• Place the patient in the supine position on the table, with the operative arm outstretched on a hand table.
    • Rotate the bed 90° so that the operative hand is facing out toward the room.
    • Prep and drape in the usual sterile fashion. If the preoperative plan is to use a hamstring graft, ensure that the knee is prepped and draped as well.

    Harvesting the Palmaris

    • Using a 15 blade, make a 2-cm transverse incision at the distal wrist flexion crease, centered over the palmaris.
    • Locate the flexor carpi radialis (FCR). The palmaris is just ulnar to the FCR and is very superficial.
    • Dissect down to the palmaris and isolate it.
    • Put a hemostat under the palmaris and pull on it to make sure the wrist flexes. Do not go deep here because the median nerve is very close.
    • Prep the tendon distally with a high-tensile suture. Flex the wrist to allow for as much length as possible. Spread the hemostat that’s under the palmaris to hold tension on the tendon.
    • Throw running, locking Krakow stitches heading from distal to proximal: 3 throws up, 1 across, and then 3 throws back (distal).
    • Flex the wrist and release the palmaris distal to where it has been prepped.
    • Pass the sutures into the 4-mm closed tendon stripper and pass the palmaris through this, aiming for the medial epicondyle, until the tendon is amputated.
    • Place the tendon in a wet sponge on the back table.
    • Close this incision with simple interrupted throws using 4-0 nylon suture.

    Surgical Technique

    • After inflating the tourniquet to 250 mmHg, make a 10-cm incision centered over the medial epicondyle, which starts about 3 cm proximal to the medial epicondyle and extends distally (Figure 2). The incision should be distal and proximal enough to expose the ulnar nerve so that it can be avoided when drilling the ulnar tunnel and the exit holes, respectively.

    Figure 2. Intraoperative image shows placement of the incision for an ulnar collateral ligament reconstruction.

    • Pinch the medial epicondyle between the thumb and index finger and incise over the medial epicondyle.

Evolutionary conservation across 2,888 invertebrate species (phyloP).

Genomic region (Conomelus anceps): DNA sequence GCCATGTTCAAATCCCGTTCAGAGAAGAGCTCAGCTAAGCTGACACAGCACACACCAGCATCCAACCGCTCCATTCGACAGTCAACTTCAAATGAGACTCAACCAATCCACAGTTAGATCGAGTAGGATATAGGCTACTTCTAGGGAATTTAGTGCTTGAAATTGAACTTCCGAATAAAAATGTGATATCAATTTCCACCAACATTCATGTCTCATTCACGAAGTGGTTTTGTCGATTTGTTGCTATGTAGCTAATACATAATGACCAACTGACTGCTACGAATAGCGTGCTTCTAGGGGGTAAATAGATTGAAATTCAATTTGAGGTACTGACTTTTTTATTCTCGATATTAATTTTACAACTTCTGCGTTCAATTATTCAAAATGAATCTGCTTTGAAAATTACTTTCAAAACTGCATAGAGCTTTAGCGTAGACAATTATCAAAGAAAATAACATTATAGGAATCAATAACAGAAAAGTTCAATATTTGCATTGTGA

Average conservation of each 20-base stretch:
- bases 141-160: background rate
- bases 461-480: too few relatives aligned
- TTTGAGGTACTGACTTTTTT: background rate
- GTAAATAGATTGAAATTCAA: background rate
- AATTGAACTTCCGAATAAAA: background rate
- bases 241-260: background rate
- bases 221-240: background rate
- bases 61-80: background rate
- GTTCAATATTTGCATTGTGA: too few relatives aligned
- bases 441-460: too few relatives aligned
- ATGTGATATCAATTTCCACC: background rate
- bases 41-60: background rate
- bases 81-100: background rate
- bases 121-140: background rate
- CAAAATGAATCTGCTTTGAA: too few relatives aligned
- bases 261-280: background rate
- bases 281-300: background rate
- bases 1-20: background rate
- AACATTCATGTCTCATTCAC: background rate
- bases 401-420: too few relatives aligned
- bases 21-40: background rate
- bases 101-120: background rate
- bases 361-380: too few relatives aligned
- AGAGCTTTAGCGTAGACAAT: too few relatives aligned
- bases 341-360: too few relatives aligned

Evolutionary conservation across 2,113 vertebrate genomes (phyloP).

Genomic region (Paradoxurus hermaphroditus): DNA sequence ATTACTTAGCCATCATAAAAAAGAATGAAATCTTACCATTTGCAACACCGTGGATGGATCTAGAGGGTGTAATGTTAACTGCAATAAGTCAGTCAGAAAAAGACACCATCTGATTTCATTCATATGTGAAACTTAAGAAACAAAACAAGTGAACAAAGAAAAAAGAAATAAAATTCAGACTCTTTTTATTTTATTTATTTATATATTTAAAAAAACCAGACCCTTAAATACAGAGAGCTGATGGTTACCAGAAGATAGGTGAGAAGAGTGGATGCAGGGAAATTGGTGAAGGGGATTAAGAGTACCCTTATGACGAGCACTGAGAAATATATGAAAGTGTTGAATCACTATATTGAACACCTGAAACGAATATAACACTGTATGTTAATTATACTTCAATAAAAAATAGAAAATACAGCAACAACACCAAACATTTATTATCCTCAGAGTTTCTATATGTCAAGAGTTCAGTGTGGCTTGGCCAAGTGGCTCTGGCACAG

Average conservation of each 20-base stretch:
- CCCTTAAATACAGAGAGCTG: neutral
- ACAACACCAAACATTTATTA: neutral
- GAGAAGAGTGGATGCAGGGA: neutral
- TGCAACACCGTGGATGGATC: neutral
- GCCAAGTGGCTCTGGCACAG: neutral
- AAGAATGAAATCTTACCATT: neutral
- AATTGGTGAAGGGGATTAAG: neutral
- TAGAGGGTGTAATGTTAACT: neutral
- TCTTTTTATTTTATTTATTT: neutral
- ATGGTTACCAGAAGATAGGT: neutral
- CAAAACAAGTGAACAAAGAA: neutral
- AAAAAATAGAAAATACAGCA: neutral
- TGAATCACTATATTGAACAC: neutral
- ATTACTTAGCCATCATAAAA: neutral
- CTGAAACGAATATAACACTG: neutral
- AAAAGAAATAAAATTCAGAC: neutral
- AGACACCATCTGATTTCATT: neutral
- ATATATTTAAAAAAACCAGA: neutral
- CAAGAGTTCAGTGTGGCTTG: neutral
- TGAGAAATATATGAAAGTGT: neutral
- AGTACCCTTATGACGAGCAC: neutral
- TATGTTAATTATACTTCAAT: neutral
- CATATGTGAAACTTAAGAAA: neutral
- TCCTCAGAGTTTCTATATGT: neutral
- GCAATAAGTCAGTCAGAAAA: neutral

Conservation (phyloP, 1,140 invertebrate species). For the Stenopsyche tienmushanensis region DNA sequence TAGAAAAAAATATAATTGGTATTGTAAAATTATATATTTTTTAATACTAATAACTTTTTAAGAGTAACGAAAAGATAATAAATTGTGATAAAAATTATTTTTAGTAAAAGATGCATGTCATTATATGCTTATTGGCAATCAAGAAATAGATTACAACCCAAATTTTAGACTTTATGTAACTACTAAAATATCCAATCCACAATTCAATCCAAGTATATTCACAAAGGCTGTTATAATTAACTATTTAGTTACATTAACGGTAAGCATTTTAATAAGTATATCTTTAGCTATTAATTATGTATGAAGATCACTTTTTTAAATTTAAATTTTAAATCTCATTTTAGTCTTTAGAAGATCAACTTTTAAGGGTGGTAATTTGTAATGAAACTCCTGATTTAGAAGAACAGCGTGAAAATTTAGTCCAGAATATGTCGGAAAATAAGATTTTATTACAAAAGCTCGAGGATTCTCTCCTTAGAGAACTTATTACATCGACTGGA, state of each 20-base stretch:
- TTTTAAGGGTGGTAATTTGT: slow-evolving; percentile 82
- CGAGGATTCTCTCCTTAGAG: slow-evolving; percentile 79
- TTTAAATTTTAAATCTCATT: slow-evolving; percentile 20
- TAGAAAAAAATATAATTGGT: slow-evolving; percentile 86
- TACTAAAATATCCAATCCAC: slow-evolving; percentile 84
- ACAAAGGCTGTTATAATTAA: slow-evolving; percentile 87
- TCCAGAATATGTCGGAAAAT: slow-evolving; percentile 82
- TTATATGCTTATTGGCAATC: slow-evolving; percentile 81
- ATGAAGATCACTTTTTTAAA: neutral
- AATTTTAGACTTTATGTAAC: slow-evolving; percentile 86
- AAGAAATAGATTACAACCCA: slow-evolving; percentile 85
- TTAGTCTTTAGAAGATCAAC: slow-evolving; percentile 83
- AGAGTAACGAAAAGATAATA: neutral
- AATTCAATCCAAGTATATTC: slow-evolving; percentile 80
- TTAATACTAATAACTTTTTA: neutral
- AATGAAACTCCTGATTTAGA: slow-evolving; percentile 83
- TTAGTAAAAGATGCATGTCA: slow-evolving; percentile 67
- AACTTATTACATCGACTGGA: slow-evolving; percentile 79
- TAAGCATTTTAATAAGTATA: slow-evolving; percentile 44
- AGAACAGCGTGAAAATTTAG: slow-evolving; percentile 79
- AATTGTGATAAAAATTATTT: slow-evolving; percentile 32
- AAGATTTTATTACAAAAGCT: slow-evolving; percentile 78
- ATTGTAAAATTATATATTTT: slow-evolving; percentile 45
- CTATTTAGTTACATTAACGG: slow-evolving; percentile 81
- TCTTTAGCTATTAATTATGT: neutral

• Incise through the skin, use bipolar to control skin bleeders, and then use a sponge to clean the fat/medial antebrachial cutaneous nerve (MABCN) off the flexor-pronator fascia (Figure 3).

    Figure 3. Intraoperative image shows the exposed fascia of the flexor pronator mass.

    • Avoid the MABCN as it courses from anterior to posterior, usually in the posterior aspect of the incision. Using the sponge to sweep tissue anteriorly and posteriorly helps keep the nerves intact. The MABCN should be preserved as best as possible.
    • Split the flexor-pronator fascia. If present, the raphe within the flexor-pronator fascia is a good landmark to make the muscle split.
    • Take this split all the way down to the native UCL and clean off any muscle that is on the UCL. A periosteal elevator can help clean off the UCL.
    • Use the long end of a Senn retractor to pull the flexor pronator musculature apart anteriorly and posteriorly.
    • Once the level of the native UCL is defined, use a blunt-tipped deep Gelpie to hold the flexor pronator musculature apart. An army-navy retractor placed distally will help with exposure.
    • Bluntly and gently dissect the ulnar nerve off the posterior aspect of the native UCL.
    • Once the native UCL is exposed, split it in line with its fibers. Leave enough tissue anteriorly and posteriorly to close later.
    • Sharply excavate any ossicle in the UCL.
    • Apply a valgus stress to confirm that the UCL is incompetent, as evidenced by gapping. It helps to place towels under the elbow so that the assistant can apply this force on the elbow while supinating the hand.
    • Use a knife to elevate the periosteum/native UCL off the ulna anteriorly and posteriorly. The forearm should be supinated when working on the posterior ulna.
    • Use the 3.0-mm burr to create 2 converging holes on either side of the sublime tubercle (anterior and posterior to it). Alternatively, a drill guide with a 3.5-mm drill bit can be used to drill the converging holes. If a hamstring graft is going to be used, the holes should be 4.5 mm to accommodate the larger graft.
    • Leave 4 mm to 5 mm between the proximal aspect of the tunnel and the joint line and leave an 8-mm to 10-mm bone bridge in between the converging holes.
    • Use a small curved curette and connect the 2 holes, taking care not to violate the bone bridge.
    • Place a suture passer through the tunnel, and then pass a suture through the tunnel that will be used later to pass the graft.
    • Attention is now turned to creating the humeral socket.
    • Expose the medial epicondyle, making sure to get deep and lateral to the overhanging bump of the medial epicondyle.
    • Use the knife to scrape off the native UCL, heading lateral (deep into the incision) until the most lateral aspect of the deep surface of the epicondyle is exposed.
    • Use a skin hook to retract the cut UCL anteriorly.
    • Use a 4.5-mm burr or drill to create a 15-mm socket on the humerus, at the anatomic insertion of the UCL. The medial epicondyle can fracture if the hole is too close to its edge.